In medieval times, a moat was a body of water around the castle that kept away enemies. In business, a moat serves a similar purpose, acting as a competitive advantage that one company has over the rest.

The physical goods business, specifically in the apparel, fashion, footwear, beauty, cosmetics, accessories and furniture space, has changed more in the last two decades that it has in the previous centuries combined. As as result, the formulas for building lasting brands are radically different than they used to be.

This leads to an important set of existential questions for brands and investors operating in the space: What makes certain brands last? Do moats exist for these brands? And how has the internet changed what is defensible and what no longer is?

Building Bulletproof Brands is a three part series that begins to answer some these questions. Part I explores how the internet fundamentally changed the playbook for building durable physical goods brands. Part II presents a new formula for building bulletproof consumer goods brands that’s rooted in the power of networks, and showcases how Supreme, Glossier and Peloton are putting this new approach into action. Part III (to be released on 7/4/17) looks at how brands can used use network-based incentives to grow, how these mechanisms will reshape how brands acquire new customers, and what these changes mean for companies and investors.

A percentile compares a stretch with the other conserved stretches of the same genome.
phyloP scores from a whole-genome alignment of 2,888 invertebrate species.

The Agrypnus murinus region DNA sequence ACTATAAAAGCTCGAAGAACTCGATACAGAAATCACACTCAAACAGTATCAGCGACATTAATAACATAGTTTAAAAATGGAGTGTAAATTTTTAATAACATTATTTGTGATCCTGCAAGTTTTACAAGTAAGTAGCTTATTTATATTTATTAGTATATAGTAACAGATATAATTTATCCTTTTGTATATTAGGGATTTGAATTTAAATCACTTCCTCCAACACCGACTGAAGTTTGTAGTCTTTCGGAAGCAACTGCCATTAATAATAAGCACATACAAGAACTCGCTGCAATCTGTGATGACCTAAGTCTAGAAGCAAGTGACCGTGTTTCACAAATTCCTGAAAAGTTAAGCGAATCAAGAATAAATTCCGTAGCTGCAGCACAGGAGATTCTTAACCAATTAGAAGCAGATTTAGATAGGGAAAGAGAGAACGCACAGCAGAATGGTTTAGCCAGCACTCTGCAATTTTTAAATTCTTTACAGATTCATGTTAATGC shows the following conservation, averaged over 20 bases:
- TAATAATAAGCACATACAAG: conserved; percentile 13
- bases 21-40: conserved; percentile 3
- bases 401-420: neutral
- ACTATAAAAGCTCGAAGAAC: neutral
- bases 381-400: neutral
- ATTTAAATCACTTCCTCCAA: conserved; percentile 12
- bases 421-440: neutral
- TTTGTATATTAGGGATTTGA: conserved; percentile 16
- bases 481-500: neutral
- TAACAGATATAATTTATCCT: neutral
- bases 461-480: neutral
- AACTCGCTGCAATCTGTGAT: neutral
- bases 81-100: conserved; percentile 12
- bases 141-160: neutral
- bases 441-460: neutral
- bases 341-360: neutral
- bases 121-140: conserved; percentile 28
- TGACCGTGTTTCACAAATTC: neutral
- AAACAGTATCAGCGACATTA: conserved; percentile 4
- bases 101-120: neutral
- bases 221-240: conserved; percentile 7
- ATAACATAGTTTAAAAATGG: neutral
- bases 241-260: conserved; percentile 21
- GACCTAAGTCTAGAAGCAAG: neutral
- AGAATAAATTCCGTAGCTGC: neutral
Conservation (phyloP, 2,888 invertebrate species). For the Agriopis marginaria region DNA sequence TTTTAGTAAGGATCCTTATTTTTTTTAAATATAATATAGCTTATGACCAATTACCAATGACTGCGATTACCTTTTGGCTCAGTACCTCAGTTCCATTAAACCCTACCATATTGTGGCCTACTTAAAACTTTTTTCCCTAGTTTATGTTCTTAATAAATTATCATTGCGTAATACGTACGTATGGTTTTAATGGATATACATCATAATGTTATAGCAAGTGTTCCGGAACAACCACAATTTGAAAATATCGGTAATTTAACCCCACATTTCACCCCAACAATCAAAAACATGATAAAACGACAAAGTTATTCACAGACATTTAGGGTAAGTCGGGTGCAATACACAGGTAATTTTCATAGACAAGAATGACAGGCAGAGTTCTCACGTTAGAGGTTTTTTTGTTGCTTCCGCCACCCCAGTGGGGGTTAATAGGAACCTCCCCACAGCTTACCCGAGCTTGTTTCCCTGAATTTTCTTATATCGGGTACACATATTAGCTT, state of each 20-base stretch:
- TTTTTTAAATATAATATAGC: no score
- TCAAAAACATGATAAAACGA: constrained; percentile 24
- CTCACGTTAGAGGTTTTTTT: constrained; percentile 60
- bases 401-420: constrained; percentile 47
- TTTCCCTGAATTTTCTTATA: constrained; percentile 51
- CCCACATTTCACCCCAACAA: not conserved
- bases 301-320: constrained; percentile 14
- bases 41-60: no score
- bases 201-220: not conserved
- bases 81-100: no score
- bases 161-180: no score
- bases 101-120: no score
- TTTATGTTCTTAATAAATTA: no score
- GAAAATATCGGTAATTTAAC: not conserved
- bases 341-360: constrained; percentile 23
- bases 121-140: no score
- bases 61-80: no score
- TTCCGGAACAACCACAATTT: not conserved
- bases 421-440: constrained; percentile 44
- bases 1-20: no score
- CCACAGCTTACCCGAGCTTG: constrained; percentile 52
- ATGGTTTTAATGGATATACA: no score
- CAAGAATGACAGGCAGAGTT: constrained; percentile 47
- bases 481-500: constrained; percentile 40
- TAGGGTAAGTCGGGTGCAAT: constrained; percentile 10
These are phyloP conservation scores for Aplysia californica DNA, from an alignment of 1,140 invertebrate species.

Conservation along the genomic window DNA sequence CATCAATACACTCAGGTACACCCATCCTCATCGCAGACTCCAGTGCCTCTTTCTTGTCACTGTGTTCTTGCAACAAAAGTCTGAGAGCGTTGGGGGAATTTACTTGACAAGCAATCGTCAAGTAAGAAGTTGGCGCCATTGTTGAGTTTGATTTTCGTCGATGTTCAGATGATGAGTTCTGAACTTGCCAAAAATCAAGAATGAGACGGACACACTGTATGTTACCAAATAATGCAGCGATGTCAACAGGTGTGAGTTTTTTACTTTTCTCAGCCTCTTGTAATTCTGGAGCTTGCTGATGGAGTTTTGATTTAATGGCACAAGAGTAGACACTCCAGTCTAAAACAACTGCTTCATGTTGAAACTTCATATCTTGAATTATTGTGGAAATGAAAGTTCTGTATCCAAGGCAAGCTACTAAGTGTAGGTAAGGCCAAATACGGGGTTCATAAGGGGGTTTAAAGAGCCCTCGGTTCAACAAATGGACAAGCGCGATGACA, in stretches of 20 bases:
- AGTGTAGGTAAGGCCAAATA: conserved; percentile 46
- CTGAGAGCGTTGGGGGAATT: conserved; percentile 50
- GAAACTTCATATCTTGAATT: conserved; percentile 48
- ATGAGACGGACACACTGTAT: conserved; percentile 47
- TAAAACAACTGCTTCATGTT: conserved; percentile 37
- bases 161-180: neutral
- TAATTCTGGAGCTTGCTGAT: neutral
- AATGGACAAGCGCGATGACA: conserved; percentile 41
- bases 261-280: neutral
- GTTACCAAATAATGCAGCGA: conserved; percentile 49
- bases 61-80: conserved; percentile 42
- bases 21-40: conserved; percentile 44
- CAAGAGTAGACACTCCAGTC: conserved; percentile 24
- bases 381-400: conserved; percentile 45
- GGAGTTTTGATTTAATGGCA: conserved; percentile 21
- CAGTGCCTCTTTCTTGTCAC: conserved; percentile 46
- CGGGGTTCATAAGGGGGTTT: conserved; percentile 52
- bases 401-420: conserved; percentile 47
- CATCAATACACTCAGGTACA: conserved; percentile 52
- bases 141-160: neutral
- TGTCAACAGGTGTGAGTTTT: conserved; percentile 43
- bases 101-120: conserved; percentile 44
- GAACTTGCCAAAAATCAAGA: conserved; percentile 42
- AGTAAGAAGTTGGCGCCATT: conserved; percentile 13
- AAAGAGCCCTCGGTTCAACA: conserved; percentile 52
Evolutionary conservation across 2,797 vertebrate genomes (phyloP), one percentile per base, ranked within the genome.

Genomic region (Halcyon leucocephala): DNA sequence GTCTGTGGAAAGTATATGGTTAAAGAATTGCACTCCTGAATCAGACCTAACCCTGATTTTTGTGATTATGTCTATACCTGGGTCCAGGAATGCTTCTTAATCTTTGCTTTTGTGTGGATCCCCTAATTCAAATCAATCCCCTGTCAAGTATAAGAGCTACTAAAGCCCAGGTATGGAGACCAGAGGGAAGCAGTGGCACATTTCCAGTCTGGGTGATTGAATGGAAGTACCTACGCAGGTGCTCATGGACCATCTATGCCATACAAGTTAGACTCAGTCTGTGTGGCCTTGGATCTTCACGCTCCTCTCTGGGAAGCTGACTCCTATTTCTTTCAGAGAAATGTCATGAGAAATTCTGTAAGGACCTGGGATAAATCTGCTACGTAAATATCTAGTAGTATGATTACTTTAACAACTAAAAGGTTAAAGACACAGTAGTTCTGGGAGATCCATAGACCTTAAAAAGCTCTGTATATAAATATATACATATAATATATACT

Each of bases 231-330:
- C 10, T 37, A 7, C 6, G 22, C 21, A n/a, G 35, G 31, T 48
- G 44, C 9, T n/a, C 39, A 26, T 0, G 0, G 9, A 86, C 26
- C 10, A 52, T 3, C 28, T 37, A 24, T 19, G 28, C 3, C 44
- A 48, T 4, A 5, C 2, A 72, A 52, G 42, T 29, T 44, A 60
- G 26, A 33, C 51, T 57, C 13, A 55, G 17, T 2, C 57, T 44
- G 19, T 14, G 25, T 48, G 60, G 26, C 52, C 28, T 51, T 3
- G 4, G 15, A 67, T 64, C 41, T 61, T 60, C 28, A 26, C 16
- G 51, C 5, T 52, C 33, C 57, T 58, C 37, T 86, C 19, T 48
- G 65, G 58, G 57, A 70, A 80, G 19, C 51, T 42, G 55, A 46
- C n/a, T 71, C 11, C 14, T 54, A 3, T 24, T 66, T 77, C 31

This is the deepest and most complex series I’ve ever written. I hope you enjoy it!

— Richie

Building Bulletproof Brands — Part I: Why don’t brands last like they used to?


How does one build a brand that lasts for centuries? Today, in the consumer goods space—specifically in apparel, fashion, footwear, beauty, cosmetics, accessories, and furniture—it's an especially challenging quandary given the ferocious speed at which Amazon and fast fashion giants like Zara and H&M are growing, while other legacy physical goods brands are struggling. The internet…

Building Bulletproof Brands — Part II: Networks are the strongest moats for consumer goods brands


Part I explored how the internet fundamentally changed the playbook for building durable physical goods brands. Before the internet, mastering product, brand, distribution—signified as (product + brand + distribution)—was enough to make a brand defensible, specifically in the apparel, fashion, footwear, beauty, cosmetics, accessories and furniture space. Additionally, a small set of brands,…

Building Bulletproof Brands — Part III: How networks and tokens could reshape the economics of physical goods brands


Part I of this series looked at the changing landscape of brand longevity and how the traditional formulas that used to make brands defensible are now obsolete. Part II proposed a new formula that harnesses networks as the only defensible moat for physical goods brands. Now, Part III looks at how brands can 1) use branded tokens and network-based incentives to grow; 2) how these…

Word of mouth without a network effect is not a competitive advantage


In Building Bulletproof Brands, a Loose Threads series about how the internet destroyed traditional moats for physical goods brands but also created new ones, I wrote about how the power of word of mouth is not what many think. As new physical goods startups launch and raise money every week, many are keen to mention a company’s “unparalleled growth via word of mouth” or "IRL virality" as…